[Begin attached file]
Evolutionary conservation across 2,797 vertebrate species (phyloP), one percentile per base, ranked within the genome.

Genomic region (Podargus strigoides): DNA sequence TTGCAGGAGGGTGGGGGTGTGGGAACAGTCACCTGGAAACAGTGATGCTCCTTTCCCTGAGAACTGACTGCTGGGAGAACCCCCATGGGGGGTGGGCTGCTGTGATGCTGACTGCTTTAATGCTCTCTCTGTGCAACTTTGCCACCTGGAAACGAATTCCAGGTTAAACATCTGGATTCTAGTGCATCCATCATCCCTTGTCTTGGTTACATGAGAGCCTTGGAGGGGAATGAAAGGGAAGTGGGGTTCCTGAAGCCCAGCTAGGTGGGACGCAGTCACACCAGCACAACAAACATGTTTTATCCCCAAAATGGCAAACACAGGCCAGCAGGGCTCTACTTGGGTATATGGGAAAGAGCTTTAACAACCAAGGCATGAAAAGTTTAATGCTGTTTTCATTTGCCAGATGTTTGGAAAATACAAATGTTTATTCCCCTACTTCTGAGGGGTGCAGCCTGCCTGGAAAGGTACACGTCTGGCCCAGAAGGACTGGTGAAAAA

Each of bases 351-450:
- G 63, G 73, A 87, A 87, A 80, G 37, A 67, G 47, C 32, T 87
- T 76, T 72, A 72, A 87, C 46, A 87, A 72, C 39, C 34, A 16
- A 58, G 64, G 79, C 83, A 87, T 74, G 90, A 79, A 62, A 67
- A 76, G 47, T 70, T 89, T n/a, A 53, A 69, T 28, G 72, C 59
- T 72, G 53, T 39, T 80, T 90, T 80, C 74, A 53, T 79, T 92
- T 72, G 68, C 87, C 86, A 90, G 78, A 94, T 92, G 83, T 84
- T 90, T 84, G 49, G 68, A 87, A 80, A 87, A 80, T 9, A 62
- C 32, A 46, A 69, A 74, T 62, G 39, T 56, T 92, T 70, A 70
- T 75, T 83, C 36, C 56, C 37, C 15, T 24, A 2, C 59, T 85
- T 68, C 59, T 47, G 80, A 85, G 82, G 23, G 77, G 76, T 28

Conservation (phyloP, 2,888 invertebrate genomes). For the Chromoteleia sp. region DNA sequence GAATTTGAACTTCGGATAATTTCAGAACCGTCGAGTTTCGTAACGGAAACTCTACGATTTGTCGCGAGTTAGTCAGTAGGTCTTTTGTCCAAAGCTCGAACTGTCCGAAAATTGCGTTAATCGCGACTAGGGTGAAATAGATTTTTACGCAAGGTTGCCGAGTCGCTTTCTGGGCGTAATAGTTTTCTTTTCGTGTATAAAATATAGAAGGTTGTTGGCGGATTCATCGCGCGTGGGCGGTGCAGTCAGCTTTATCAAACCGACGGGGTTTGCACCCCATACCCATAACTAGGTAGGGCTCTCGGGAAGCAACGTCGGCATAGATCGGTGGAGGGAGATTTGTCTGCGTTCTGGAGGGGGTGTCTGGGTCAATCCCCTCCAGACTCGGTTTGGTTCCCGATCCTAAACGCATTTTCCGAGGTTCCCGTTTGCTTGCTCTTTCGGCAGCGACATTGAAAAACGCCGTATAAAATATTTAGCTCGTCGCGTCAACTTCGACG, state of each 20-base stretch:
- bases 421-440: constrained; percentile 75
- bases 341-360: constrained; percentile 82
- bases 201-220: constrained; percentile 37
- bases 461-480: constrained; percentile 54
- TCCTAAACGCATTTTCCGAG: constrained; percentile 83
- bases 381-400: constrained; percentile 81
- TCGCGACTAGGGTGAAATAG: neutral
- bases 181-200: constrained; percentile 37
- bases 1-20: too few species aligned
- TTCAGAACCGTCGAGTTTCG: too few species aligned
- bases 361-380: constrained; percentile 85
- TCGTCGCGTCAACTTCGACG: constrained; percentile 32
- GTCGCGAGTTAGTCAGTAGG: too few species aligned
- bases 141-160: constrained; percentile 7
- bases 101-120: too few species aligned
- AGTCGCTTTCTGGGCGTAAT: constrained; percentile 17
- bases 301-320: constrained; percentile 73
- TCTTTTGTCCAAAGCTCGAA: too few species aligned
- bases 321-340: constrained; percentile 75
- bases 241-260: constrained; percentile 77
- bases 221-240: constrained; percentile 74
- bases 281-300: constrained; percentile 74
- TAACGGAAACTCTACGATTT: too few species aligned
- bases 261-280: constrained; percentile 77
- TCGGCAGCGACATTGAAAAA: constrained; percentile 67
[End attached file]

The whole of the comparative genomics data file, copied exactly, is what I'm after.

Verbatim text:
Evolutionary conservation across 2,797 vertebrate species (phyloP), one percentile per base, ranked within the genome.

Genomic region (Podargus strigoides): DNA sequence TTGCAGGAGGGTGGGGGTGTGGGAACAGTCACCTGGAAACAGTGATGCTCCTTTCCCTGAGAACTGACTGCTGGGAGAACCCCCATGGGGGGTGGGCTGCTGTGATGCTGACTGCTTTAATGCTCTCTCTGTGCAACTTTGCCACCTGGAAACGAATTCCAGGTTAAACATCTGGATTCTAGTGCATCCATCATCCCTTGTCTTGGTTACATGAGAGCCTTGGAGGGGAATGAAAGGGAAGTGGGGTTCCTGAAGCCCAGCTAGGTGGGACGCAGTCACACCAGCACAACAAACATGTTTTATCCCCAAAATGGCAAACACAGGCCAGCAGGGCTCTACTTGGGTATATGGGAAAGAGCTTTAACAACCAAGGCATGAAAAGTTTAATGCTGTTTTCATTTGCCAGATGTTTGGAAAATACAAATGTTTATTCCCCTACTTCTGAGGGGTGCAGCCTGCCTGGAAAGGTACACGTCTGGCCCAGAAGGACTGGTGAAAAA

Each of bases 351-450:
- G 63, G 73, A 87, A 87, A 80, G 37, A 67, G 47, C 32, T 87
- T 76, T 72, A 72, A 87, C 46, A 87, A 72, C 39, C 34, A 16
- A 58, G 64, G 79, C 83, A 87, T 74, G 90, A 79, A 62, A 67
- A 76, G 47, T 70, T 89, T n/a, A 53, A 69, T 28, G 72, C 59
- T 72, G 53, T 39, T 80, T 90, T 80, C 74, A 53, T 79, T 92
- T 72, G 68, C 87, C 86, A 90, G 78, A 94, T 92, G 83, T 84
- T 90, T 84, G 49, G 68, A 87, A 80, A 87, A 80, T 9, A 62
- C 32, A 46, A 69, A 74, T 62, G 39, T 56, T 92, T 70, A 70
- T 75, T 83, C 36, C 56, C 37, C 15, T 24, A 2, C 59, T 85
- T 68, C 59, T 47, G 80, A 85, G 82, G 23, G 77, G 76, T 28

Conservation (phyloP, 2,888 invertebrate genomes). For the Chromoteleia sp. region DNA sequence GAATTTGAACTTCGGATAATTTCAGAACCGTCGAGTTTCGTAACGGAAACTCTACGATTTGTCGCGAGTTAGTCAGTAGGTCTTTTGTCCAAAGCTCGAACTGTCCGAAAATTGCGTTAATCGCGACTAGGGTGAAATAGATTTTTACGCAAGGTTGCCGAGTCGCTTTCTGGGCGTAATAGTTTTCTTTTCGTGTATAAAATATAGAAGGTTGTTGGCGGATTCATCGCGCGTGGGCGGTGCAGTCAGCTTTATCAAACCGACGGGGTTTGCACCCCATACCCATAACTAGGTAGGGCTCTCGGGAAGCAACGTCGGCATAGATCGGTGGAGGGAGATTTGTCTGCGTTCTGGAGGGGGTGTCTGGGTCAATCCCCTCCAGACTCGGTTTGGTTCCCGATCCTAAACGCATTTTCCGAGGTTCCCGTTTGCTTGCTCTTTCGGCAGCGACATTGAAAAACGCCGTATAAAATATTTAGCTCGTCGCGTCAACTTCGACG, state of each 20-base stretch:
- bases 421-440: constrained; percentile 75
- bases 341-360: constrained; percentile 82
- bases 201-220: constrained; percentile 37
- bases 461-480: constrained; percentile 54
- TCCTAAACGCATTTTCCGAG: constrained; percentile 83
- bases 381-400: constrained; percentile 81
- TCGCGACTAGGGTGAAATAG: neutral
- bases 181-200: constrained; percentile 37
- bases 1-20: too few species aligned
- TTCAGAACCGTCGAGTTTCG: too few species aligned
- bases 361-380: constrained; percentile 85
- TCGTCGCGTCAACTTCGACG: constrained; percentile 32
- GTCGCGAGTTAGTCAGTAGG: too few species aligned
- bases 141-160: constrained; percentile 7
- bases 101-120: too few species aligned
- AGTCGCTTTCTGGGCGTAAT: constrained; percentile 17
- bases 301-320: constrained; percentile 73
- TCTTTTGTCCAAAGCTCGAA: too few species aligned
- bases 321-340: constrained; percentile 75
- bases 241-260: constrained; percentile 77
- bases 221-240: constrained; percentile 74
- bases 281-300: constrained; percentile 74
- TAACGGAAACTCTACGATTT: too few species aligned
- bases 261-280: constrained; percentile 77
- TCGGCAGCGACATTGAAAAA: constrained; percentile 67